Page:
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The Single-Cell Transcriptomic Landscape of Early Human Diabetic Nephropathy Research Paper

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Table of Contents
Background of Paper and Hypothesis of Paper
Explanation of all Datasets
Summary and Future Directions
Reference

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Background of Paper and Hypothesis of Paper

Diabetic neuropathy is one of the leading causes of kidney failure or end-stage renal disease. However, the available literature and research studies have revealed little early cellular or genetic changes that precede this condition. Before this study, bulk RNA sequencing (RNA-seq) had been used to understand gene transcriptional changes that occur in human diabetic glomeruli. However, this form of sequencing is limited, as it does not quantify gene expression in individual cells. Bulk RNA-seq is only capable of measuring averaged and integrated gene expression in many cells. Additionally, the available laboratory techniques, such as measuring urine protein or serum creatinine levels, are not sensitive enough to identify the early signs of diabetic kidney disease. Consequently, it was difficult to identify cellular changes that occur in the early stages of kidney failure in diabetic patients, which hindered efforts to intervene appropriately.

However, advancement in isolation techniques, such as single-cell RNA sequencing (scRNA-seq), has enabled researchers to study transcriptional changes in single cells. According to Wilson et al. (2019), scRNA-seq “quantifies gene expression in individual cells, and unlike bulk RNA-seq, it can interrogate transcriptional states and signaling pathways in multiple cell types simultaneously” (p. 19619). Therefore, scRNA-seq solves the problems associated with the non-specificity and sensitivity of bulk RNA-seq and other laboratory isolation techniques. Based on this understanding, the authors of this article wanted to use scRNA-seq to identify gene expression changes that occur in the early stages of kidney failure among diabetics. The findings of this study would help significantly in the early detection of diabetic neuropathy using biomarkers for disease progression for timely and appropriate intervention. The authors hypothesized that using scRNA-seq to isolate and study single cells in the kidney cortex in patients at early diabetic neuropathy would show gene expression patterns and signaling pathways changes that occur as the body adapts to hyperglycemia, which is elevated blood sugar levels.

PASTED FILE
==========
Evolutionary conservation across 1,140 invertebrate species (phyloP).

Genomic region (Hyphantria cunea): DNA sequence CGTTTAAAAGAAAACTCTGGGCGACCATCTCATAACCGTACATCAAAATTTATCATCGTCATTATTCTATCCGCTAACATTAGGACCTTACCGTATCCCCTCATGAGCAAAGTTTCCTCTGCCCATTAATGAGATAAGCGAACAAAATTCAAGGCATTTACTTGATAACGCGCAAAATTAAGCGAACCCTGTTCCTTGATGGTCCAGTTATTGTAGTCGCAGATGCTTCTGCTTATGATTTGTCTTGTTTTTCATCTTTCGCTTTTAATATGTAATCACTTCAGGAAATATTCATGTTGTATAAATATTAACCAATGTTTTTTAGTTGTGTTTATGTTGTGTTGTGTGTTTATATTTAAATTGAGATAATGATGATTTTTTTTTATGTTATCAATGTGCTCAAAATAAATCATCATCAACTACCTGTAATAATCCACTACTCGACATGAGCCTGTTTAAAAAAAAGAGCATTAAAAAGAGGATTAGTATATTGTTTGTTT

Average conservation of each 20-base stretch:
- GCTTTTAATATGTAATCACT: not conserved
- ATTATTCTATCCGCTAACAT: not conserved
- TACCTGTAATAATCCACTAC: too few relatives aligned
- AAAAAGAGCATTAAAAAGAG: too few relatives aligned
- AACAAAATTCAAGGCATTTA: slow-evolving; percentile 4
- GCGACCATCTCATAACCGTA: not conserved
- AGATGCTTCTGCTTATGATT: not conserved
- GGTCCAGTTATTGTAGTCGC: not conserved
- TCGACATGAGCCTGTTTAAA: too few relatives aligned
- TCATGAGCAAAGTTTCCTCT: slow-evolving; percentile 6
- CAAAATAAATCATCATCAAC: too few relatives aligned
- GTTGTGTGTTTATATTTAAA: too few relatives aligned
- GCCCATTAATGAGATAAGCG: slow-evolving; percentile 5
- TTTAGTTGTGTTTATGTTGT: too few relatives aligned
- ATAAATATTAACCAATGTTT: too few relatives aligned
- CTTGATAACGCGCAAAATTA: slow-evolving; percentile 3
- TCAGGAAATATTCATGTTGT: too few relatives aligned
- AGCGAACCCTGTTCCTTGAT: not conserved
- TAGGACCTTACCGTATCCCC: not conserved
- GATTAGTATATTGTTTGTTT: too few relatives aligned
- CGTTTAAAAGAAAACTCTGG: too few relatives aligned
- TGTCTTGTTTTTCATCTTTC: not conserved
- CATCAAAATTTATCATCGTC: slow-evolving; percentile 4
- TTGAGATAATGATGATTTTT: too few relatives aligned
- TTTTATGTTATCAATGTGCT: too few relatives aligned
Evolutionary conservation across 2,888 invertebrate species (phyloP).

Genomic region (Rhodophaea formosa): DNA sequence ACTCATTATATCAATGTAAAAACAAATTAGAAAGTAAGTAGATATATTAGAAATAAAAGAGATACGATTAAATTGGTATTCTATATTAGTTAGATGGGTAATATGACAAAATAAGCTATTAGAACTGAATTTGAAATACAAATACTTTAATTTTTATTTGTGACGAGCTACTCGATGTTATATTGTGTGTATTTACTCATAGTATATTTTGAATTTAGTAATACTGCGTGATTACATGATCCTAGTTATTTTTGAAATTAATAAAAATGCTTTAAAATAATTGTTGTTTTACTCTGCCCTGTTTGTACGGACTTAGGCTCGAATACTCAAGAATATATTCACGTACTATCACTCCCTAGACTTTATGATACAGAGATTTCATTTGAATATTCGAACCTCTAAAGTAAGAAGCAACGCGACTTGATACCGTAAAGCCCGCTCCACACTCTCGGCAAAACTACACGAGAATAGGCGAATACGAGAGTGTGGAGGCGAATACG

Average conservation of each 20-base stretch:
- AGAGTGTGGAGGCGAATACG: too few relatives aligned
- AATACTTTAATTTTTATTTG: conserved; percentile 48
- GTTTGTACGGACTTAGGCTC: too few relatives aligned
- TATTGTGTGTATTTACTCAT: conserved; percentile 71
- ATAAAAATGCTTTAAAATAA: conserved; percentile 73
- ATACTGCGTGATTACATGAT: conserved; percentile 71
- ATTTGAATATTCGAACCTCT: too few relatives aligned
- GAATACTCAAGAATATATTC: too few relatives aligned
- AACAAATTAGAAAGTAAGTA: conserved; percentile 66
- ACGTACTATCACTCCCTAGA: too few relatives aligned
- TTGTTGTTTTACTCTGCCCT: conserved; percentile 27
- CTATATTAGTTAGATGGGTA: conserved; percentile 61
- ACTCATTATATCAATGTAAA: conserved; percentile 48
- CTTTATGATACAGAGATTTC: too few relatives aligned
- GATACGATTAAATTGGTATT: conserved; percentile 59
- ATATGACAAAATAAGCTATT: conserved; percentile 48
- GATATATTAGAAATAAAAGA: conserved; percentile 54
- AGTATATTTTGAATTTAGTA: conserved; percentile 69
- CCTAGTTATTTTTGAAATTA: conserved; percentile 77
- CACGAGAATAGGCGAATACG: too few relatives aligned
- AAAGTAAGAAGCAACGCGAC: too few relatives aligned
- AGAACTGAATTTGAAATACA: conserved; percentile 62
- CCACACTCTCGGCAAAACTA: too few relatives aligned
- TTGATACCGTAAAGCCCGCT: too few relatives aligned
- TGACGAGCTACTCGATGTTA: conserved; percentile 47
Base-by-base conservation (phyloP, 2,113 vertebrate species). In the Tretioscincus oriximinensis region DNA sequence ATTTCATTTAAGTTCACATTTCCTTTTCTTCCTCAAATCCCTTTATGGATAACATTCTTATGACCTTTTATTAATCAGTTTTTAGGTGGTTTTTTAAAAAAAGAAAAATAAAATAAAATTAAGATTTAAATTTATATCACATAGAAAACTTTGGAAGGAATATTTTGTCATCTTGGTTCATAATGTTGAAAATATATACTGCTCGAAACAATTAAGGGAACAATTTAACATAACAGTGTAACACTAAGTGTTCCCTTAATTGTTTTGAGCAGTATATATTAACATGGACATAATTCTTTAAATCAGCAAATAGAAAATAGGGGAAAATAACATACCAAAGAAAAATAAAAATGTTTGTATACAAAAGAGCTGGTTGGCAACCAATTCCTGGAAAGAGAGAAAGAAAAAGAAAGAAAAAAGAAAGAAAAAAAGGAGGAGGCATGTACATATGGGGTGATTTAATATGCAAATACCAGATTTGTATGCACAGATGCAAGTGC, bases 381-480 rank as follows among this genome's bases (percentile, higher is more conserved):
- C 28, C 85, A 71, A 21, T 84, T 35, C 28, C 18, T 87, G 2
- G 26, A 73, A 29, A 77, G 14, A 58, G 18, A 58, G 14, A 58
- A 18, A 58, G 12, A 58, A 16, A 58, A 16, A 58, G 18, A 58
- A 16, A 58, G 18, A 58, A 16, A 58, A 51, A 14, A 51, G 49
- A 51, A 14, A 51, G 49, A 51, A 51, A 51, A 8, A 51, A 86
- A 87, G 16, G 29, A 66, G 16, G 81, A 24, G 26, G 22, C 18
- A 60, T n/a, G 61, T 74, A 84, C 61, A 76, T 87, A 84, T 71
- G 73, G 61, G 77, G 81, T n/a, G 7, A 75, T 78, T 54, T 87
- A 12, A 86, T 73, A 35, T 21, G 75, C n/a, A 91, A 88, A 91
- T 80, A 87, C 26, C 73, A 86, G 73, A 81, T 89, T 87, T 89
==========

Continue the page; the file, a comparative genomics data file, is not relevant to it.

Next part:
Explanation of all Datasets

The first data set involved changes in signaling networks in the diabetic glomerulus. In this case, diabetic mesangial cells had “increased expression of CCN1 and SLIT3” (Wilson et al. 2019, p. 19620). SLIT3 gene regulates cell migration while CCN1 gene is induced by the growth factor, and it modulates tissue repair. The second dataset was on the infiltration of immune cells in diabetic neuropathy whereby 347 leukocytes were identified. This elevated number of leukocytes was eight times more in diabetics as compared to controls. The first and second datasets support the overall hypothesis that cellular changes occur in the early stages of diabetic neuropathy.